Protein: Are We Going Too Far?
On my recent visit to the annual Academy of Nutrition and Dietetics Food & Nutrition Conference and Expo (the “Super Bowl of nutrition,” as it’s referred to by nutritionists), health care pros from around the country came together to talk about the hottest topics in nutrition. This year the conference was buzzing about one particular nutrient: protein. Here’s what all the fuss was about.
According to recent data, most folks take in between 10 and 20 percent of total calories from protein, with most coming in at lunch and dinner. Other studies indicate that men exceed their protein intake by as much as 50 percent, while women are taking in 65 percent more than the recommended amount. The USDA recommendation for a healthy adult is 0.8 grams per kilogram of body weight. For a 160-pound person, that comes out to 60 grams, or 12 percent of a 2,000-calorie diet. For optimal use of protein, it’s best to eat small amounts throughout the day. Despite this, many Americans load up on protein across one or two meals. According to market data, consumers are looking for foods with more protein and checking labels more carefully for protein counts. As a result, numerous protein-enhanced food products are popping up on store shelves.
Meat, eggs and dairy aren’t the only players in this game. Plant-based options are getting more love. Studies have found that replacing some of the carbohydrates and animal-based proteins (like meat and eggs) in one’s diet with soy, nuts and legumes can assist in the prevention of chronic diseases like type 2 diabetes and heart disease.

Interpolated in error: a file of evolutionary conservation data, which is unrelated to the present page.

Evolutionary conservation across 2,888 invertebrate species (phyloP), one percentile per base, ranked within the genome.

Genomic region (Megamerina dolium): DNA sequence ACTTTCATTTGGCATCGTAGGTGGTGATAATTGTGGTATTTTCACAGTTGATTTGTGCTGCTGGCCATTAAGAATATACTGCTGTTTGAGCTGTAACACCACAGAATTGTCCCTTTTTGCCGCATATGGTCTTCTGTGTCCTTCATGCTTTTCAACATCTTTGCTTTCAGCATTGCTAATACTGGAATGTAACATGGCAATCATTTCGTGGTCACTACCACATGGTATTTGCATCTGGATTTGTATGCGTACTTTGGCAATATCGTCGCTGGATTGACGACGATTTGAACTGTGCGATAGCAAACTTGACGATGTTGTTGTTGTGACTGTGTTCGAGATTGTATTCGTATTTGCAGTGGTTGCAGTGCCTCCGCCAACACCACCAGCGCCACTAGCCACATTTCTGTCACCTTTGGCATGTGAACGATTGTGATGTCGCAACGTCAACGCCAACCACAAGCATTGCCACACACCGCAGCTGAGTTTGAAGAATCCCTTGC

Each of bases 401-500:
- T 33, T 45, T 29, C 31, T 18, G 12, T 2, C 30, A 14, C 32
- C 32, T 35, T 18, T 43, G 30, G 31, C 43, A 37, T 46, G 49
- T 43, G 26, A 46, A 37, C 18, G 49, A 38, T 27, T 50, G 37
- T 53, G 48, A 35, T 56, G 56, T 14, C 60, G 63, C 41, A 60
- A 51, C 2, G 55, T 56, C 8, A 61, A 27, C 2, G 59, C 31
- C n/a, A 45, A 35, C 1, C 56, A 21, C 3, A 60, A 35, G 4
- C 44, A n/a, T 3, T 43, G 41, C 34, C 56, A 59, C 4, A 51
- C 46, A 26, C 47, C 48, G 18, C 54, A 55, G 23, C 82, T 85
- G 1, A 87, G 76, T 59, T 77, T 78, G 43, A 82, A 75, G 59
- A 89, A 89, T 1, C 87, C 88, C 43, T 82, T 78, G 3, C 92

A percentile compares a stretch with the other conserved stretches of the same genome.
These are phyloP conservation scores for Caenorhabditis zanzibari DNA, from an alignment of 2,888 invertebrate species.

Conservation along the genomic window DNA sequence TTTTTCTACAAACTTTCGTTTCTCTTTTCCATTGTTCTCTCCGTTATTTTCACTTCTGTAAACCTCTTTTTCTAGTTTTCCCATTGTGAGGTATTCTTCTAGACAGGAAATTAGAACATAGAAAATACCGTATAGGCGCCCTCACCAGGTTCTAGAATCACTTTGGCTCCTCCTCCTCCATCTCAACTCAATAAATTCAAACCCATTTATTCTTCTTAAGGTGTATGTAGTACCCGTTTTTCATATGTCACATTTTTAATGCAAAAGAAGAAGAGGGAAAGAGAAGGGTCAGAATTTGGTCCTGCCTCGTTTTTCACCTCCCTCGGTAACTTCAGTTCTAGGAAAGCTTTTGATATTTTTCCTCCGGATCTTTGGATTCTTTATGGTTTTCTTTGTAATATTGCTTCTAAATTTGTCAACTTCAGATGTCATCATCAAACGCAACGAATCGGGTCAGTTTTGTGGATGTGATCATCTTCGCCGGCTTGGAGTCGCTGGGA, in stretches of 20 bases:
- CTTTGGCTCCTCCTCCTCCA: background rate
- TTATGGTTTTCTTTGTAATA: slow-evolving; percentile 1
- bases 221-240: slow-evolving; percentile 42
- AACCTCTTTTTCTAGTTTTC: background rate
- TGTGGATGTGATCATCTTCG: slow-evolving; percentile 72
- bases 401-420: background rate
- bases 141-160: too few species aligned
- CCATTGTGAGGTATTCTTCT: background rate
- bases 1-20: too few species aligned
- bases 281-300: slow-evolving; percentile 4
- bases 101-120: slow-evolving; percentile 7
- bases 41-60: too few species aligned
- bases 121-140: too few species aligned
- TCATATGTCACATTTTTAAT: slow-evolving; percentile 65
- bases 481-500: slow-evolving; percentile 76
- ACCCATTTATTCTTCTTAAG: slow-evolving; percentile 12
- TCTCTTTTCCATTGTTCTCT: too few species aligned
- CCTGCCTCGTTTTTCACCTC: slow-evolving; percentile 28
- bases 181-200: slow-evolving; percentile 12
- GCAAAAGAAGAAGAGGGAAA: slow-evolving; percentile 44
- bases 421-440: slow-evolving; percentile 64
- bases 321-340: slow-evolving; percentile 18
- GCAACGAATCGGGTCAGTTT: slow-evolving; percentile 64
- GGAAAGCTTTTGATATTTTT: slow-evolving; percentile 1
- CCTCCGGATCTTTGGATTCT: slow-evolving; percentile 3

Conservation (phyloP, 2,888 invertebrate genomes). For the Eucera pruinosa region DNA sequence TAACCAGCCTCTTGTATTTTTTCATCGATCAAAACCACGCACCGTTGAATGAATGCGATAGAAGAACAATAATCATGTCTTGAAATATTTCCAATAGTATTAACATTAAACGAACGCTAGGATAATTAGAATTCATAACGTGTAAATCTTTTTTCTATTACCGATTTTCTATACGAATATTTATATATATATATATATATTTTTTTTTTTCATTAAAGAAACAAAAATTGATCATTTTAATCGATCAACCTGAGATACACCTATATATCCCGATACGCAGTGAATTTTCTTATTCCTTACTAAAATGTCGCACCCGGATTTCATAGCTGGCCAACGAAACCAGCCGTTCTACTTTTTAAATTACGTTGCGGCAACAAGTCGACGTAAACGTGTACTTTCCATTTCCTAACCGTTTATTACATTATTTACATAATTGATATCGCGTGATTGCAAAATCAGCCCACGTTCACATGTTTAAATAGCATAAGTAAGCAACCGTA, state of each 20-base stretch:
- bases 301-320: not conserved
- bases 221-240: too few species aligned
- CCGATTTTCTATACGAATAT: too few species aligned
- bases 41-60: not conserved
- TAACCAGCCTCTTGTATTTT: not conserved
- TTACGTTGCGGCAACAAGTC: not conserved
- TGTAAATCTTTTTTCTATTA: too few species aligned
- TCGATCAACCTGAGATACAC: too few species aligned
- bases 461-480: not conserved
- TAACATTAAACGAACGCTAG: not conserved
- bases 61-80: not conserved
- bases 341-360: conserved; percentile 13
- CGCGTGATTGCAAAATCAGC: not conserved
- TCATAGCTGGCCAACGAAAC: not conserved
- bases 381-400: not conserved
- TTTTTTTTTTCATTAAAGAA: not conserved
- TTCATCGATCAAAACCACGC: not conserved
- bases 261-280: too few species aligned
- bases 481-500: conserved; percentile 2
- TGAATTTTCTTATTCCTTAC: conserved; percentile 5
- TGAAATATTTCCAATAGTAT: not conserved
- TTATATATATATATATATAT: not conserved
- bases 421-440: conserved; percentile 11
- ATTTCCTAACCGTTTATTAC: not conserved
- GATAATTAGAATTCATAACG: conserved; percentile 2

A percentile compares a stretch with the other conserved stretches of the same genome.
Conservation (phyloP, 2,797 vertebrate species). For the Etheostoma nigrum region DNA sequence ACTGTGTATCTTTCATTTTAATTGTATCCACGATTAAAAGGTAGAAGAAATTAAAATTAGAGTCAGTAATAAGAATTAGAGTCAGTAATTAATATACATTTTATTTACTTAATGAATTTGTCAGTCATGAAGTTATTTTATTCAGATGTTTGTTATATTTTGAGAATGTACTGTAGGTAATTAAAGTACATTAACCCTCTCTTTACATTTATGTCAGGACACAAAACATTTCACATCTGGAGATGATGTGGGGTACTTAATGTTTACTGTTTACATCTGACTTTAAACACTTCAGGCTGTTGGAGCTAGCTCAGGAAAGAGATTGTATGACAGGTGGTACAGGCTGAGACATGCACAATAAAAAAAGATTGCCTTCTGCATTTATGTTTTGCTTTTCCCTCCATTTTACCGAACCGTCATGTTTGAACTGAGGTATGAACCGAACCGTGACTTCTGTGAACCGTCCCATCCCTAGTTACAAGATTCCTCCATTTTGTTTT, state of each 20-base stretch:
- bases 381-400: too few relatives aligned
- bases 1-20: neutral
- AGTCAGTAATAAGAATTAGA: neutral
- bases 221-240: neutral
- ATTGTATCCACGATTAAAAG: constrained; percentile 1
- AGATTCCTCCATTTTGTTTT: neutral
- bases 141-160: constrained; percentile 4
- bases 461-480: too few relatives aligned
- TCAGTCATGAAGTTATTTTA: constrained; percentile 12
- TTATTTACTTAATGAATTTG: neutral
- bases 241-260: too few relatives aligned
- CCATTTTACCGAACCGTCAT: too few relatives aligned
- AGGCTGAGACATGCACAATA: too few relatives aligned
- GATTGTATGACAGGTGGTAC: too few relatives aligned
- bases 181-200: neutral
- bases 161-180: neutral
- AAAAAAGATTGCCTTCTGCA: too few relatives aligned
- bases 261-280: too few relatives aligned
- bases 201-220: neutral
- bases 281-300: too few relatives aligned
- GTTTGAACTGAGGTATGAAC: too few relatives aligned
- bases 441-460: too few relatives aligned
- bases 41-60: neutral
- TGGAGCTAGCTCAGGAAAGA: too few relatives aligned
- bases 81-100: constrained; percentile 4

Protein does a body good. It’s beneficial for a wide variety of functions, including muscle growth, hormone production, immunity and increased satiety (in other words, it makes you feel fuller longer). But too much protein can do harm; most health agencies, including the National Institute of Health, set a limit of 35 percent of total calories from protein.
Many sources are also high in calories, saturated fat and cholesterol, so choosing lean meats, low-fat dairy and plant-based proteins is a must. Excessively high protein intake has also been linked to kidney problems and increased risk of some types of cancers.
Choose a variety of lean and plant-based options, and spread out protein intake throughout the day. Check labels on protein-enhanced foods and decide whether you really need those extra grams.
Dana Angelo White, MS, RD, ATC, is a registered dietitian, certified athletic trainer and owner of Dana White Nutrition, Inc., which specializes in culinary and sports nutrition.